One of the central sticking points in the ongoing saga surrounding the Sacramento Kings' prospective relocation, eventual sale and ultimate staying-put over the years has been whether or not Kings ownership and the city of Sacramento could agree to and execute a plan to build a new arena for the franchise to inhabit in the future. After more than half a decade of false starts, scuttled plans and regrouping, the team's new ownership group and the Sacramento City Council took their first steps toward funding the new project this past summer, acquiring the land on which the Kings' new home will rest and lining up the folks to both design and build it.
The team has shared some design schematics in recent months, but hadn't unveiled the full artist's rendering of the planned $448 million, 650,000-square-foot 17,000-seat structure until an early Tuesday missive to Kings season ticket-holders. Here's what they saw in the wee small hours of Tuesday morning:
You'll note that, in the mock-up above, we're looking into the heart of the planned "downtown Entertainment and Sports Center," or ESC, from out in front of the arena. That's because the exterior of the ESC's "grand entrance" will come equipped with huge airplane-hangar-style glass windows that "can fold upward to create a five-story opening, allowing people in the arena plaza and even motorists on nearby J Street to see directly into the facility," according to Tony Bizjak, Dale Kesler and Ryan Lillis of the Sacramento Bee:
“You wouldn’t build that building in Brooklyn and you wouldn’t build that building in Miami,” said lead architect Rob Rothblatt of AECOM, the global architecture firm hired to design the sports facility. “You would build it here.”
Here's more from the Kings on the ESC:
In addition to a dramatic Grand Entrance, measuring 50 x 150 feet, multiple balconies, and Farm-To-Fork programming throughout the facility, the skin of the arena itself will also reflect the very fabric of Northern California. The arena will be constructed using materials that range from glass to recycled aluminum to precast concrete, composed of sand from San Benito and rocks of Sierra limestone. [...]
The Kings are on schedule to break ground in the Summer of 2014 and to open the venue in October of 2016.
“We set our sights on a design that’s never been done before,” said Jon Niemuth, AECOM director of sports for the Americas. “Each design element shows that this arena is built for Sacramento. We’re aiming for a facility that celebrates the city, strengthens the downtown community, supports the team’s success and offers an unmatched fan experience.”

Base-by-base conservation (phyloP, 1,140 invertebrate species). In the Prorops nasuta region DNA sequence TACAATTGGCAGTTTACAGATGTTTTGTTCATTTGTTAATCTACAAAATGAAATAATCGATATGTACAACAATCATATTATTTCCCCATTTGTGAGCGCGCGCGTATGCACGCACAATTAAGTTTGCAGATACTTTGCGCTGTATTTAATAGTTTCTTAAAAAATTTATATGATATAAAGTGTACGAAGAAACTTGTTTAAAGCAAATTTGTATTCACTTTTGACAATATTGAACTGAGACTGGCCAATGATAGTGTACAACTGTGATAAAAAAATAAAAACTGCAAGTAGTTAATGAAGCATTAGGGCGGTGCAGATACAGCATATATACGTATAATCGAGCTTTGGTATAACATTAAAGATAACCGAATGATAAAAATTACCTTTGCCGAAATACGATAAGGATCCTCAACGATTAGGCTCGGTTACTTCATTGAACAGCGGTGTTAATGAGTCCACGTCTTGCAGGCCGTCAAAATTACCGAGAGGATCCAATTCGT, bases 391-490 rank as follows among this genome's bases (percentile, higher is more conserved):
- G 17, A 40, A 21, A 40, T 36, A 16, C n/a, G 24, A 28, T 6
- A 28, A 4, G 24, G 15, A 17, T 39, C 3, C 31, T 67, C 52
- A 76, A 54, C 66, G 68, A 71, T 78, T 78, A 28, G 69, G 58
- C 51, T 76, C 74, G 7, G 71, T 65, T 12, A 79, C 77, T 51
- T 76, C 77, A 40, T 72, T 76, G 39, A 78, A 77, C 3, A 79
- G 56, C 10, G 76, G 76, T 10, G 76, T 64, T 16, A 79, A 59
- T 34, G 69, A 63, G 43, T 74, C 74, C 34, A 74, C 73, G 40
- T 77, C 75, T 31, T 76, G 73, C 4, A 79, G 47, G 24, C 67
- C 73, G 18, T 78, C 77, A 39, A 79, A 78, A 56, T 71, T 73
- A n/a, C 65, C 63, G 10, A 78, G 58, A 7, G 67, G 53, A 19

Kings owner Vivek Ranadivé and team president Chris Granger also took fans through the arena plans in a brief accompanying video presentation:
There are plenty of neat design elements here — the indoor-outdoor balconies intended to take advantage of Sacramento's climate are a nice touch, for one — but the eye-grabbing focal point is the "grand entrance" and those movable windows, as highlighted by Tim Newcomb of SI.com:
Those standing outside close to the entrance can actually see down to the arena floor and those farther away can watch the video board and gain a feeling of what is going on inside. If the Kings want, they can even keep the windows open during concerts.
“Now imagine we open the doors and we have 10,000 people on the viewing plaza in an amphitheater setup,” [Kings president] Granger said.
The grand entrance has some visual intrigue from the inside, too. The “river view terrace” sits directly above the entry, allowing upper-bowl patrons a view of the downtown and river in one direction and the in-arena action in the other.
“It is certainly a unique amenity for an upper bowl,” Granger said.
The unveiling of the new renderings comes as a group opposed to the arena project — and the $258 million public subsidy integral to funding its development and completion — continues to work toward putting the quarter-billion-dollar subsidy up for a citywide vote that could threaten the successful completion of the project if it went against the Kings.
The group, called Sacramento Taxpayers Opposed to Pork, or STOP, had collected enough signatures to get the measure on the June ballot, but Sacramento City Clerk Shirley Concolino last Friday rejected the petition used to gather the signatures on the grounds that its wording "was legally flawed." STOP is expected to file a civil lawsuit to overturn the clerk's decision, get the petition OK'd, get the signatures approved and get the measure on the June ballot. Such a suit is not expected to go STOP's way.
The legal wranglings could delay matters, but for now, Sacramento Mayor Kevin Johnson, the Kings and the NBA all expect the project to continue apace, and for the ESC (or whatever it will be called down the line) to be ready to welcome the Kings in October 2016. Here are more renderings from the Kings and AECOM:
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